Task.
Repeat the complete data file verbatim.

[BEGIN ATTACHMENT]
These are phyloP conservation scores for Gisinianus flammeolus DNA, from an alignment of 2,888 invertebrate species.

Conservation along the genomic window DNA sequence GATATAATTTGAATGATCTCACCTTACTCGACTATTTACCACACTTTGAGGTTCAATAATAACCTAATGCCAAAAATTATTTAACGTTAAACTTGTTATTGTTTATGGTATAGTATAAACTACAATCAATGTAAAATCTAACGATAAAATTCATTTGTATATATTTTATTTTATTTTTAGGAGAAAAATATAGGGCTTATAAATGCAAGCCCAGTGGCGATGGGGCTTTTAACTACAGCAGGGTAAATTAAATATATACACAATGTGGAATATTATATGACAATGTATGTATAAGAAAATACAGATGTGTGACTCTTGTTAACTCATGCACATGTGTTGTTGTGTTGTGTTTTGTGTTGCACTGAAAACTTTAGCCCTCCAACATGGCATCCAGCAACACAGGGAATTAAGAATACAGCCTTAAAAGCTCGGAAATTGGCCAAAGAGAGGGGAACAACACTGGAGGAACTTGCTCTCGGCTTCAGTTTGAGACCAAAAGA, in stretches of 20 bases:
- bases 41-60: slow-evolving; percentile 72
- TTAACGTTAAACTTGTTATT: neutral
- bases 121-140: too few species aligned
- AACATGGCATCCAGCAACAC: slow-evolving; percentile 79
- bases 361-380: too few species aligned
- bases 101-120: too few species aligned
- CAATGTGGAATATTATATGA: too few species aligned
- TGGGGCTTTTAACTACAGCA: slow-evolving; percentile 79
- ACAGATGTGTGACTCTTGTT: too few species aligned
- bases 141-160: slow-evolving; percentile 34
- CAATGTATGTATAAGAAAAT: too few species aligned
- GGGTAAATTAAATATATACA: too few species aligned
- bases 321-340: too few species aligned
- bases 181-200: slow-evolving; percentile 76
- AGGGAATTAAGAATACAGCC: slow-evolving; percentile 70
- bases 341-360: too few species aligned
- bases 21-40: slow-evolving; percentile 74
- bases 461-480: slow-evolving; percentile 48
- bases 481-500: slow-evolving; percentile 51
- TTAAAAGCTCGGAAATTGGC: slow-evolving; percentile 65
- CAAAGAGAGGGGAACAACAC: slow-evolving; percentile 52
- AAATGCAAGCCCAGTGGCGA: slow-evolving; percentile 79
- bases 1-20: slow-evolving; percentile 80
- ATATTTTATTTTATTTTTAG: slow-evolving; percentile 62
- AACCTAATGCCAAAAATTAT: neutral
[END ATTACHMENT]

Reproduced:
These are phyloP conservation scores for Gisinianus flammeolus DNA, from an alignment of 2,888 invertebrate species.

Conservation along the genomic window DNA sequence GATATAATTTGAATGATCTCACCTTACTCGACTATTTACCACACTTTGAGGTTCAATAATAACCTAATGCCAAAAATTATTTAACGTTAAACTTGTTATTGTTTATGGTATAGTATAAACTACAATCAATGTAAAATCTAACGATAAAATTCATTTGTATATATTTTATTTTATTTTTAGGAGAAAAATATAGGGCTTATAAATGCAAGCCCAGTGGCGATGGGGCTTTTAACTACAGCAGGGTAAATTAAATATATACACAATGTGGAATATTATATGACAATGTATGTATAAGAAAATACAGATGTGTGACTCTTGTTAACTCATGCACATGTGTTGTTGTGTTGTGTTTTGTGTTGCACTGAAAACTTTAGCCCTCCAACATGGCATCCAGCAACACAGGGAATTAAGAATACAGCCTTAAAAGCTCGGAAATTGGCCAAAGAGAGGGGAACAACACTGGAGGAACTTGCTCTCGGCTTCAGTTTGAGACCAAAAGA, in stretches of 20 bases:
- bases 41-60: slow-evolving; percentile 72
- TTAACGTTAAACTTGTTATT: neutral
- bases 121-140: too few species aligned
- AACATGGCATCCAGCAACAC: slow-evolving; percentile 79
- bases 361-380: too few species aligned
- bases 101-120: too few species aligned
- CAATGTGGAATATTATATGA: too few species aligned
- TGGGGCTTTTAACTACAGCA: slow-evolving; percentile 79
- ACAGATGTGTGACTCTTGTT: too few species aligned
- bases 141-160: slow-evolving; percentile 34
- CAATGTATGTATAAGAAAAT: too few species aligned
- GGGTAAATTAAATATATACA: too few species aligned
- bases 321-340: too few species aligned
- bases 181-200: slow-evolving; percentile 76
- AGGGAATTAAGAATACAGCC: slow-evolving; percentile 70
- bases 341-360: too few species aligned
- bases 21-40: slow-evolving; percentile 74
- bases 461-480: slow-evolving; percentile 48
- bases 481-500: slow-evolving; percentile 51
- TTAAAAGCTCGGAAATTGGC: slow-evolving; percentile 65
- CAAAGAGAGGGGAACAACAC: slow-evolving; percentile 52
- AAATGCAAGCCCAGTGGCGA: slow-evolving; percentile 79
- bases 1-20: slow-evolving; percentile 80
- ATATTTTATTTTATTTTTAG: slow-evolving; percentile 62
- AACCTAATGCCAAAAATTAT: neutral